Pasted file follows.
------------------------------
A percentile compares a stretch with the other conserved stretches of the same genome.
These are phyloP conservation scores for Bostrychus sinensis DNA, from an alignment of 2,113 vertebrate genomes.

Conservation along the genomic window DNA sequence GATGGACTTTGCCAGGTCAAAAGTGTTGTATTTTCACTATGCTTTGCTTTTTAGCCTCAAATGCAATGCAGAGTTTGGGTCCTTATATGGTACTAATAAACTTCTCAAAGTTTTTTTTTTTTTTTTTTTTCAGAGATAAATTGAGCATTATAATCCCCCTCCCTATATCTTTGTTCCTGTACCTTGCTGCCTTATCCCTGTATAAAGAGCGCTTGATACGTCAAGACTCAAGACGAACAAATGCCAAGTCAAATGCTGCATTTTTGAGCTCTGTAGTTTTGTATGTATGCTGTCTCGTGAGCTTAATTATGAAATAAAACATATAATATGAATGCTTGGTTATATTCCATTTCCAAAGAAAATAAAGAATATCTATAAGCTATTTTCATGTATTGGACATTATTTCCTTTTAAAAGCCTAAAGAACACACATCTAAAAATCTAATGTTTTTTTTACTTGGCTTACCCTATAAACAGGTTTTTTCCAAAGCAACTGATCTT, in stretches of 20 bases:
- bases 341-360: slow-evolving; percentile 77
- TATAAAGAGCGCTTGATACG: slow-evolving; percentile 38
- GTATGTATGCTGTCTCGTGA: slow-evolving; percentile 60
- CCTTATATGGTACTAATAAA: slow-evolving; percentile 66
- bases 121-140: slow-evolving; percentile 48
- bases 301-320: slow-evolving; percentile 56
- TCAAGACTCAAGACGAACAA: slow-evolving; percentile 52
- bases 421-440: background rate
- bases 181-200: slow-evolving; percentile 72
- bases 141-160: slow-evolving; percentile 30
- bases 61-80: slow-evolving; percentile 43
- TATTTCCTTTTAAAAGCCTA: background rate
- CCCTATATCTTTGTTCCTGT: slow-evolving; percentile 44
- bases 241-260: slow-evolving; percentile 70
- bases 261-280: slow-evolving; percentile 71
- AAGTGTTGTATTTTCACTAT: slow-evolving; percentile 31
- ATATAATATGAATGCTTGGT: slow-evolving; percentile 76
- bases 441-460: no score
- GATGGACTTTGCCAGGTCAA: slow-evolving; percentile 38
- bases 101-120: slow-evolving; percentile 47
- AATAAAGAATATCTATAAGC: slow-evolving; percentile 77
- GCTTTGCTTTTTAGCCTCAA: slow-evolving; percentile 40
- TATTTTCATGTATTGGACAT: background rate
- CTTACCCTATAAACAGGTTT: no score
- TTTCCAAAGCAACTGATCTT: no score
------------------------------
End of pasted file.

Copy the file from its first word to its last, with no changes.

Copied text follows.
A percentile compares a stretch with the other conserved stretches of the same genome.
These are phyloP conservation scores for Bostrychus sinensis DNA, from an alignment of 2,113 vertebrate genomes.

Conservation along the genomic window DNA sequence GATGGACTTTGCCAGGTCAAAAGTGTTGTATTTTCACTATGCTTTGCTTTTTAGCCTCAAATGCAATGCAGAGTTTGGGTCCTTATATGGTACTAATAAACTTCTCAAAGTTTTTTTTTTTTTTTTTTTTCAGAGATAAATTGAGCATTATAATCCCCCTCCCTATATCTTTGTTCCTGTACCTTGCTGCCTTATCCCTGTATAAAGAGCGCTTGATACGTCAAGACTCAAGACGAACAAATGCCAAGTCAAATGCTGCATTTTTGAGCTCTGTAGTTTTGTATGTATGCTGTCTCGTGAGCTTAATTATGAAATAAAACATATAATATGAATGCTTGGTTATATTCCATTTCCAAAGAAAATAAAGAATATCTATAAGCTATTTTCATGTATTGGACATTATTTCCTTTTAAAAGCCTAAAGAACACACATCTAAAAATCTAATGTTTTTTTTACTTGGCTTACCCTATAAACAGGTTTTTTCCAAAGCAACTGATCTT, in stretches of 20 bases:
- bases 341-360: slow-evolving; percentile 77
- TATAAAGAGCGCTTGATACG: slow-evolving; percentile 38
- GTATGTATGCTGTCTCGTGA: slow-evolving; percentile 60
- CCTTATATGGTACTAATAAA: slow-evolving; percentile 66
- bases 121-140: slow-evolving; percentile 48
- bases 301-320: slow-evolving; percentile 56
- TCAAGACTCAAGACGAACAA: slow-evolving; percentile 52
- bases 421-440: background rate
- bases 181-200: slow-evolving; percentile 72
- bases 141-160: slow-evolving; percentile 30
- bases 61-80: slow-evolving; percentile 43
- TATTTCCTTTTAAAAGCCTA: background rate
- CCCTATATCTTTGTTCCTGT: slow-evolving; percentile 44
- bases 241-260: slow-evolving; percentile 70
- bases 261-280: slow-evolving; percentile 71
- AAGTGTTGTATTTTCACTAT: slow-evolving; percentile 31
- ATATAATATGAATGCTTGGT: slow-evolving; percentile 76
- bases 441-460: no score
- GATGGACTTTGCCAGGTCAA: slow-evolving; percentile 38
- bases 101-120: slow-evolving; percentile 47
- AATAAAGAATATCTATAAGC: slow-evolving; percentile 77
- GCTTTGCTTTTTAGCCTCAA: slow-evolving; percentile 40
- TATTTTCATGTATTGGACAT: background rate
- CTTACCCTATAAACAGGTTT: no score
- TTTCCAAAGCAACTGATCTT: no score